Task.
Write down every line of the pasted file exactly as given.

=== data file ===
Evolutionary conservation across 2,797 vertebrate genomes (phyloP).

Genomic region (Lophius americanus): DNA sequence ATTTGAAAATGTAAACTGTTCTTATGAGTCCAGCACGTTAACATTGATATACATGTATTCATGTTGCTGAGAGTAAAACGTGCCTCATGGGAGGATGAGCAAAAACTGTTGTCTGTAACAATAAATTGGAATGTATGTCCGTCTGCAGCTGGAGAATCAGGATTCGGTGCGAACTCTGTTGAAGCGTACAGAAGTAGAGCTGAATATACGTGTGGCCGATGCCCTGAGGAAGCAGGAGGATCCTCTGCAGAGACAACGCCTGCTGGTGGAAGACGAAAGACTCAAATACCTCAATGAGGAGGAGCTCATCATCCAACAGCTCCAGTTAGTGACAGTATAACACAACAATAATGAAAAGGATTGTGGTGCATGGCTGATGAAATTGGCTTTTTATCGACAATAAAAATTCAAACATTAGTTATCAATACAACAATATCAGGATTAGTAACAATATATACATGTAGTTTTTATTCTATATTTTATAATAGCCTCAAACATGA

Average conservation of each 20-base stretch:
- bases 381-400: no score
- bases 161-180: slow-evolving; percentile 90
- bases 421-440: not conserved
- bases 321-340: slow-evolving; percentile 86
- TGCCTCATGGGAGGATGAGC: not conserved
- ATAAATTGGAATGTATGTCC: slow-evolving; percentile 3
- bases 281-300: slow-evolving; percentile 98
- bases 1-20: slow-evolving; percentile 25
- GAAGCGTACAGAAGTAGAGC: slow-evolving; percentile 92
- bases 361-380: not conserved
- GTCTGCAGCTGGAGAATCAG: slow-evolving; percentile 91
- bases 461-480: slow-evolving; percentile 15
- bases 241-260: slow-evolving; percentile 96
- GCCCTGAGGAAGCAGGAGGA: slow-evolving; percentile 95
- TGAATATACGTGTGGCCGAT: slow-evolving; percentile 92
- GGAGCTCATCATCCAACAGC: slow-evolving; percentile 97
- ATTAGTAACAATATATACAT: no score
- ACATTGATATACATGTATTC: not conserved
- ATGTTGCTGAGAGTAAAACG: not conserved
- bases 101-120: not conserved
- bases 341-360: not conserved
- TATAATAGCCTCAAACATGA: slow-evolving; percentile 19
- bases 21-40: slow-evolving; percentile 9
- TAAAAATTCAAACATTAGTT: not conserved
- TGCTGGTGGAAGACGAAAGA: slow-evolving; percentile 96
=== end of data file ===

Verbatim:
Evolutionary conservation across 2,797 vertebrate genomes (phyloP).

Genomic region (Lophius americanus): DNA sequence ATTTGAAAATGTAAACTGTTCTTATGAGTCCAGCACGTTAACATTGATATACATGTATTCATGTTGCTGAGAGTAAAACGTGCCTCATGGGAGGATGAGCAAAAACTGTTGTCTGTAACAATAAATTGGAATGTATGTCCGTCTGCAGCTGGAGAATCAGGATTCGGTGCGAACTCTGTTGAAGCGTACAGAAGTAGAGCTGAATATACGTGTGGCCGATGCCCTGAGGAAGCAGGAGGATCCTCTGCAGAGACAACGCCTGCTGGTGGAAGACGAAAGACTCAAATACCTCAATGAGGAGGAGCTCATCATCCAACAGCTCCAGTTAGTGACAGTATAACACAACAATAATGAAAAGGATTGTGGTGCATGGCTGATGAAATTGGCTTTTTATCGACAATAAAAATTCAAACATTAGTTATCAATACAACAATATCAGGATTAGTAACAATATATACATGTAGTTTTTATTCTATATTTTATAATAGCCTCAAACATGA

Average conservation of each 20-base stretch:
- bases 381-400: no score
- bases 161-180: slow-evolving; percentile 90
- bases 421-440: not conserved
- bases 321-340: slow-evolving; percentile 86
- TGCCTCATGGGAGGATGAGC: not conserved
- ATAAATTGGAATGTATGTCC: slow-evolving; percentile 3
- bases 281-300: slow-evolving; percentile 98
- bases 1-20: slow-evolving; percentile 25
- GAAGCGTACAGAAGTAGAGC: slow-evolving; percentile 92
- bases 361-380: not conserved
- GTCTGCAGCTGGAGAATCAG: slow-evolving; percentile 91
- bases 461-480: slow-evolving; percentile 15
- bases 241-260: slow-evolving; percentile 96
- GCCCTGAGGAAGCAGGAGGA: slow-evolving; percentile 95
- TGAATATACGTGTGGCCGAT: slow-evolving; percentile 92
- GGAGCTCATCATCCAACAGC: slow-evolving; percentile 97
- ATTAGTAACAATATATACAT: no score
- ACATTGATATACATGTATTC: not conserved
- ATGTTGCTGAGAGTAAAACG: not conserved
- bases 101-120: not conserved
- bases 341-360: not conserved
- TATAATAGCCTCAAACATGA: slow-evolving; percentile 19
- bases 21-40: slow-evolving; percentile 9
- TAAAAATTCAAACATTAGTT: not conserved
- TGCTGGTGGAAGACGAAAGA: slow-evolving; percentile 96